This presents new challenges. Conservationists have, so far, been remarkably successful at reducing conflict between bears and people, and building support for restoring bears to Jirisan National Park with education programmes, presentations for residents and hikers, a centre where visitors can learn about the reintroduction programme and even the use of moon bear mascots for the 2018 Pyeongchang Winter Paralympics.

But the appearance of bears outside of the national park still attracts prime-time media coverage, which can hamper efforts to cultivate tolerance and maintain a reasonable dialogue with the public about the realities of living alongside bears. People feeding bears remains an issue, as does illegal snaring for game species, which can severely injure bears. As South Korea reaches the next stage of its reintroduction programme, is the country prepared to accept bears outside of a protected area?

A rocky mountain vista with streaks of snow.
Bukhansan National Park, near Seoul. Once home to leopards and tigers, could these mountains see bears again?
Joshua Powell, Author provided

It will be fascinating to follow these bears over the coming years as conservationists address these questions. And Asiatic black bears are just the start. South Korea has since established programmes to restore the red fox, which is surprisingly rare in the country, and the long-tailed goral, a goat-like mammal whose populations have been depleted by poaching and habitat loss.

These programmes will face challenges, but South Korea has shown considerable expertise in the field of mammal reintroductions. Expertise that other countries could well learn from.The Conversation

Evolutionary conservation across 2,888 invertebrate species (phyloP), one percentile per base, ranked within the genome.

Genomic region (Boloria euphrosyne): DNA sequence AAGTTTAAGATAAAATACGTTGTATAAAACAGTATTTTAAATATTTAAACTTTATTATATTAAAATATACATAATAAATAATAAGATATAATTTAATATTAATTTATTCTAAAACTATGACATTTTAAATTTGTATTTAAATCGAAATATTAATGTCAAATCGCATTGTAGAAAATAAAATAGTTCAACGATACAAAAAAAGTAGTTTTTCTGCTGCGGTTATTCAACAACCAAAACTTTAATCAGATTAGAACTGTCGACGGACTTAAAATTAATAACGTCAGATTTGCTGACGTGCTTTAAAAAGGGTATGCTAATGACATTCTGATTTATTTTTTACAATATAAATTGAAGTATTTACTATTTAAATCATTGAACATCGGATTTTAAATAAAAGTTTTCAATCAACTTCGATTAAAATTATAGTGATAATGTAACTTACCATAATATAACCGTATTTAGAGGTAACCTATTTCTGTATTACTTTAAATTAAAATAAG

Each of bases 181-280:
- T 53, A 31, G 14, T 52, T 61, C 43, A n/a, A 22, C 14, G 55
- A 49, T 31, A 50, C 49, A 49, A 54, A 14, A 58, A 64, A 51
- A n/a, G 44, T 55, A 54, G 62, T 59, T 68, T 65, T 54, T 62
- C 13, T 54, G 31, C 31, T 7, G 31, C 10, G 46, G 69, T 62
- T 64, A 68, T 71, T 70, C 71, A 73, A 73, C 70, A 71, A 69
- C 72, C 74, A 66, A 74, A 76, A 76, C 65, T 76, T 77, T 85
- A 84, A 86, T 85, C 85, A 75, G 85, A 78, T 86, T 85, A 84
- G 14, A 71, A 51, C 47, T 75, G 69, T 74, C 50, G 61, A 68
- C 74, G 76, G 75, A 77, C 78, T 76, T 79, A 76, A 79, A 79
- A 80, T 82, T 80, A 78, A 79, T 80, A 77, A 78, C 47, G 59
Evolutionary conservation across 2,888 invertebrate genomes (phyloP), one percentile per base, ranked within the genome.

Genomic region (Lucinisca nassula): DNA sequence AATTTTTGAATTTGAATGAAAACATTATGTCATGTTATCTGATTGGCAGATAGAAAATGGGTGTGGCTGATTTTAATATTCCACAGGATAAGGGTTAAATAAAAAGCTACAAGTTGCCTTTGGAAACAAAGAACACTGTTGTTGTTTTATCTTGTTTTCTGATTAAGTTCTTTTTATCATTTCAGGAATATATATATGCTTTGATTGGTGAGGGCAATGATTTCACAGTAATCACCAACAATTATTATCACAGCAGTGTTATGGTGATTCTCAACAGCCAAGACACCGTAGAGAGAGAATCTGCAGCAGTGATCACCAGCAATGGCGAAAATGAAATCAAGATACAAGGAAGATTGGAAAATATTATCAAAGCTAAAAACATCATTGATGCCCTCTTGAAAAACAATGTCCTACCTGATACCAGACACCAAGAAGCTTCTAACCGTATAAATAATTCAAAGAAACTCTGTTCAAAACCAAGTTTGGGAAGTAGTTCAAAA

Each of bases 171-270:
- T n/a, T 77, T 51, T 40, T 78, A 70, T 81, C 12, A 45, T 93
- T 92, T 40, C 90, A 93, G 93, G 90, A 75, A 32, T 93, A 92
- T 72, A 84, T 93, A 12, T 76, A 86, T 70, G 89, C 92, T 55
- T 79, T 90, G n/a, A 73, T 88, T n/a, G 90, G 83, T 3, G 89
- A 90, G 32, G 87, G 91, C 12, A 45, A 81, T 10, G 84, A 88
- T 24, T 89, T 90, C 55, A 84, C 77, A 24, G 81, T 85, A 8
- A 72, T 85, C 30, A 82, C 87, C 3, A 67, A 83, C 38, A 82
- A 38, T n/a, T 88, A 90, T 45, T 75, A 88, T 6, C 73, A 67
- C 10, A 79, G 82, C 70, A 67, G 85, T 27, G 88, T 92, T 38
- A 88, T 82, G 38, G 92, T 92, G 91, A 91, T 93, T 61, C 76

Joshua Powell, London NERC DTP PhD Researcher, UCL

This article is republished from The Conversation under a Creative Commons license. Read the original article.

NSW has joined China, South Korea and Japan as climate leaders. Now it’s time for the rest of Australia to follow



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Tim Nelson, Griffith University and Joel Gilmore, Griffith University

It’s been a busy couple of months in global energy and climate policy. Australia’s largest trading partners – China, South Korea and Japan – have all announced they will reach net-zero emissions by about mid-century. In the United States, the incoming Biden administration has committed to decarbonising its electricity system by 2035.

These pledges have big implications for Australia. With some of the best renewable resources in the world, we have much to gain from the transition. And this week, the New South Wales government embraced the opportunity.

Its new A$32 billion Electricity Infrastructure Roadmap will, among other things, support the construction of 12 gigawatts of new renewable energy capacity by 2030. This is six times the capacity of the state’s Liddell coal-fired power station, set to close in 2023.

The roadmap was developed by NSW Environment Minister Matt Kean through extensive consultation with industry and others, including ourselves. While we believe a national carbon price is the best way to reduce emissions, the NSW approach nonetheless sets an example for other states looking to increase renewable energy capacity. So let’s take a closer look at the plan.

NSW Environment Minister Matt Kean
The authors worked with NSW Environment Minister Matt Kean, pictured, to help devise the policy.
Dean Lewins/AAP

What’s the roadmap all about?

The roadmap acknowledges that within 15 years, three-quarters of NSW’s coal-fired electricity supply is expected to reach the end of its technical life. It says action is needed now to ensure cheap, clean and reliable electricity, and to set up NSW as a global energy superpower.

The plan involves a coordinated approach to transmission, generation and storage. By 2030, the government aims to:

  • deliver about 12 gigawatts of new transmission capacity through so-called “renewable energy zones” in three regional areas by 2030. It would most likely be generated by wind and solar

  • support about 3 gigawatts of energy storage to help back up variable renewable energy supplies. This would involve batteries, pumped hydro, and “hydrogen ready” gas peaking power stations

  • attract up to A$32 billion in private investment in regional energy infrastructure investment by 2030

  • support more than 6,300 construction and 2,800 ongoing jobs in 2030, mostly in regional NSW